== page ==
Some companies have thrived under the new conditions. Ambrey, which many in the industry say helped drive down costs when they launched nine years ago, has increased turnover from £26.1m in 2016 to approximately £50m last year, according to its accounts and Mr Thompson, the co-founder.
“It was a frothy market five years ago,” said Mr Thompson. “But it’s gone through a natural evolution.”
The tense situation in the Middle East might not return the industry to the boom times but it does present welcome demand — as well as specific challenges.
Guards deployed in the region tend to be unarmed: opening fire on elite state-backed forces is considered unwise, even in self defence, while the rules on carrying firearms vary from country to country in the Middle East.
But trained guards can improve the quality of lookouts onboard, providing extra manpower and utilising specialist equipment like night-vision googles, helping sight potential attackers early.
The nature of the attacks — which is still being hotly debated in maritime security circles — has also complicated the response from shippers.
The US, UK and Saudi Arabia have accused Iran of being behind the attacks, highlighting video footage that appears to show an Iranian military vessel attempting to remove an unexploded limpet mine from one of the tankers. Iran has denied responsibility, while Germany and Japan have cautioned against jumping to conclusions.
If, as suspected, though, the attacks were carried out by a state, it presents a very different challenge to piracy or other threats guards are normally tasked with deterring.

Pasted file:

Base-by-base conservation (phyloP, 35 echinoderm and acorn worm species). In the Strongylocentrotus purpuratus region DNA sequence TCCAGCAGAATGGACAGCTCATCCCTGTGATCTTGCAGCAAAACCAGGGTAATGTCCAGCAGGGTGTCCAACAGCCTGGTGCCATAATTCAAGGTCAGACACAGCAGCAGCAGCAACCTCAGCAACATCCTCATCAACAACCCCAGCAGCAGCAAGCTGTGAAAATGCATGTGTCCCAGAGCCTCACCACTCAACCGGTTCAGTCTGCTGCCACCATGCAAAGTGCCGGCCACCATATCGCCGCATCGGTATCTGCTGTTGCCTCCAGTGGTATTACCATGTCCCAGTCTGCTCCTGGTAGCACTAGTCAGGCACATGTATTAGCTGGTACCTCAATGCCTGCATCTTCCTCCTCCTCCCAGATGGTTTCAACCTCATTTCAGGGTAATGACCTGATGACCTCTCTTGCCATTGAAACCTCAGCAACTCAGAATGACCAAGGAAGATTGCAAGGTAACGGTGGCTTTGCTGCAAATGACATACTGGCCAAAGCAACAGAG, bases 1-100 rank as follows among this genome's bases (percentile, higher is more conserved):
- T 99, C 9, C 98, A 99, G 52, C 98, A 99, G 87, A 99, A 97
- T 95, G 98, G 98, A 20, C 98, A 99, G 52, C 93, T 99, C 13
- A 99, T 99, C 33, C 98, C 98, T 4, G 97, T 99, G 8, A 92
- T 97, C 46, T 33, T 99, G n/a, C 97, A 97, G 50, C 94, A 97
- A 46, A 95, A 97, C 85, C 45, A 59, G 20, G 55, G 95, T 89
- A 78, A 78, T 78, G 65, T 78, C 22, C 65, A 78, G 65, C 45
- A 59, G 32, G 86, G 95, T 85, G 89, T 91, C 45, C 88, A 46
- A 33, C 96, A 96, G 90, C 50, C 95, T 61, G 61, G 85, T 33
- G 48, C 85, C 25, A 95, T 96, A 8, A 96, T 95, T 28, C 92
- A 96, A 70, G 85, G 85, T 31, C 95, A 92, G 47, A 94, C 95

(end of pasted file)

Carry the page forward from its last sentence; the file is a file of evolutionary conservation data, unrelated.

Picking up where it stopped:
Mr Rogers at S-RM said that some of the largest tanker operators were likely to proceed cautiously. “We still don’t know for certain what kind of threat shippers are facing,” he said, adding there was still debate over whether the vessels had been attacked with mines, or potentially rockets or even drones.
“In the circumstances, improving procedures on board — from monitoring the tanker both in port and at sea, ensuring the crew know what to do in the event of an attack, to dusting off crisis management procedures at corporate level, may have more benefit than putting guards on board.”
Maritime security experts said clients with tankers in the region could consider a number of measures, from trying to ensure they travel in daylight through the Strait of Hormuz, the narrow choke point separating the Gulf states from Iran where approximately 20 per cent of the world’s oil flows every day, to sailing at maximum speed.
Robert Hvide Macleod, chief executive of Norwegian tanker company Frontline, whose Front Altair vessel was one of those attacked last week, said the company would “consider all possible measures to ensure the safety of our crews and vessels”.
The mystery has complicated the response. While last week’s attacks were the second on tankers in the region in as many months, consultants warn the next attack could be very different. On Wednesday a rocket hit an area of Basra, Iraq’s southern oil and gas hub, close to the border with Iran.
Security advisers also say that if the attacks did involve limpet mines, it is unclear whether they were attached while the vessel was in port — the two tankers left from Saudi Arabia and the UAE — or after the ships had begun their journey.
“We are not confident of who or what is executing these attacks,” said Ben Stewart, at Maritime Asset Security and Training, which has provided guards to at least one tanker in the region. “If this is being done by the Iranians, they need to maintain deniability.”